Rami and Goliath

Like most Israeli men, Rami Levi wears T-shirts and blends in with the other majority of his causally dressed countrymen. An ordinary guy, he could be mistaken for a cab driver, a gardener, a felafel seller, or anyone’s neighbor. 

But nothing about what Rami Levi has done is “ordinary.” 

Born to a Turkish family of Jewish immigrants, Rami grew up in Jerusalem. One of six children, he struggled at school because he had dyslexia. Frustrated with his lack of ability to really engage in his studies, he left school at the tender age of 14 to take over his grandfathers goods’ warehouse in the famous Machane Yehuda market (that bustling shuk frequented by Israelis shopping for Shabbat, and a “must” on every tourist itinerary). While working there, Rami began to notice that many people who had small businesses were looking to buy food at wholesale prices. The Israel of the 1970’s was not the commercial state that we have today. Unlike 2020, the then, “Little Israel” did not cater for the market en-masse. 

In deciding to sell much for little profit, Rami Levi changed things. For Israelis, who absurdly pay more for a chocolate yogurt made in Israel than they do for that same Israeli product sold in Berlin, Rami was a financial savior. His strategy was such a raging success that within just a few years he not only doubled his space at the Machane Yehuda market, he left his opponents speechless, opened up supermarkets all over Israel, and conquered an astonishing 20% of the market! 

But Rami also made enemies of the big boys, such as the Israel Coca-cola franchise who boycotted him, but had to concede when the Israel Competition Authority intervened in his favor. 

Rami Levi, known for the equal opportunities he has created in the market place, also employs Palestinians. He pays all his workers a fair and equal wage. In February 2016, tragically there was a terror attack in one of his shops. An off-duty Israel solider was stabbed to death by two Palestinian terrorists who were trying to get into the store. 

In the fallout of any terror attack, tensions run understandably high. Levi was adamant that the jobs of his Palestinian workers were not at stake. They had done nothing wrong. Anyway, he stated, there were plenty of Arabs who serve in the police too.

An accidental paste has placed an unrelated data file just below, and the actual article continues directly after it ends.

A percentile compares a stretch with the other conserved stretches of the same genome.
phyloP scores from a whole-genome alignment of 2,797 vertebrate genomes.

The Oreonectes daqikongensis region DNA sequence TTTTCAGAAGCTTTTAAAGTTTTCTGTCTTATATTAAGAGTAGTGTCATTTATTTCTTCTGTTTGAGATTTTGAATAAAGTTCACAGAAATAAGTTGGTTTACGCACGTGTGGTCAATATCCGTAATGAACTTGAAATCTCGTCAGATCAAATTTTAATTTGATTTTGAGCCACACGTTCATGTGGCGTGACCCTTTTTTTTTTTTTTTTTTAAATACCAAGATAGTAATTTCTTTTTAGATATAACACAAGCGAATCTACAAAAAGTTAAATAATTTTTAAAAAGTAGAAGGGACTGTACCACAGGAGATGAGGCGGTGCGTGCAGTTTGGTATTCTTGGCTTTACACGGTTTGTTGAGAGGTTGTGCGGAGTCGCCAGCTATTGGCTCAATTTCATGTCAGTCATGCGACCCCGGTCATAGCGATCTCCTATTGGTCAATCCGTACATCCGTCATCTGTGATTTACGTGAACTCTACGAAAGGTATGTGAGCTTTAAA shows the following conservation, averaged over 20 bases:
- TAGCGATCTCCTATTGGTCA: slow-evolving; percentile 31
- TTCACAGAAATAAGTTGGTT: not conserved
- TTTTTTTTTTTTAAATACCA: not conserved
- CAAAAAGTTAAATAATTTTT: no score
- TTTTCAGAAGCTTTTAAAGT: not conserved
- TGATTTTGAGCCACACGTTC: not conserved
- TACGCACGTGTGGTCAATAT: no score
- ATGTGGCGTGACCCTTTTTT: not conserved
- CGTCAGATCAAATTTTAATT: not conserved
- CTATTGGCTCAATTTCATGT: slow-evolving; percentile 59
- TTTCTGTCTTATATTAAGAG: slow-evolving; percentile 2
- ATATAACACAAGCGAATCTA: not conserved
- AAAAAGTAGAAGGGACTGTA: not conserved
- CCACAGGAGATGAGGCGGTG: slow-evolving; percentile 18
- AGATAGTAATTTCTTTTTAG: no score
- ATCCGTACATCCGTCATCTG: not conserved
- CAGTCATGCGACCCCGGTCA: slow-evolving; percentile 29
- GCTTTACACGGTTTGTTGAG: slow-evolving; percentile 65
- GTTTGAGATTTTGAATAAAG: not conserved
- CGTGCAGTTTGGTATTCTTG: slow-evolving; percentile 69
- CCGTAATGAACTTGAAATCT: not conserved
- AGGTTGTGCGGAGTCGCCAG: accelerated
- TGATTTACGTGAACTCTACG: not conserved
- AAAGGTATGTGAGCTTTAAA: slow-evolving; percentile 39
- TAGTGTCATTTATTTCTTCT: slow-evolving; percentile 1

Levi never stops surprising people. 

A few years ago, he was approached by Rabbi Aryeh Goldberg, the Director General of the European Rabbinical Center who was concerned for the spiritual state of the Jews in Hannover, Germany. The rabbi wanted to provide phylacteries for Jewish men. The rabbi believed these sets of small black leather cases which Jewish men don to pray in, would revive the community spiritually, help them avoid assimilation and give them a new love for Judaism. 

Sadly, the rabbi died of Coronavirus. Levi, bent on fulfilling the rabbi’s dying wish, stepped up and donated a million shekels worth of phylacteries for the poorest of the Jews of Europe. Any Jewish man who does not have phylacteries can now apply through the rabbi of his community to receive them as a gift. In order not to create a mass onslaught and to pass them on to those who really need them, the donation is currently limited to only two couples per community. 

Rami Levi has a long-standing relationship with the European Rabbinical Center. At their request, he has also funded many Bar Mitzvah trips to Israel for Jewish boys from abroad.

Like most of us, nothing externally stands out about Rami Levi. And unlike most of us, many things he has done, are simply outstanding.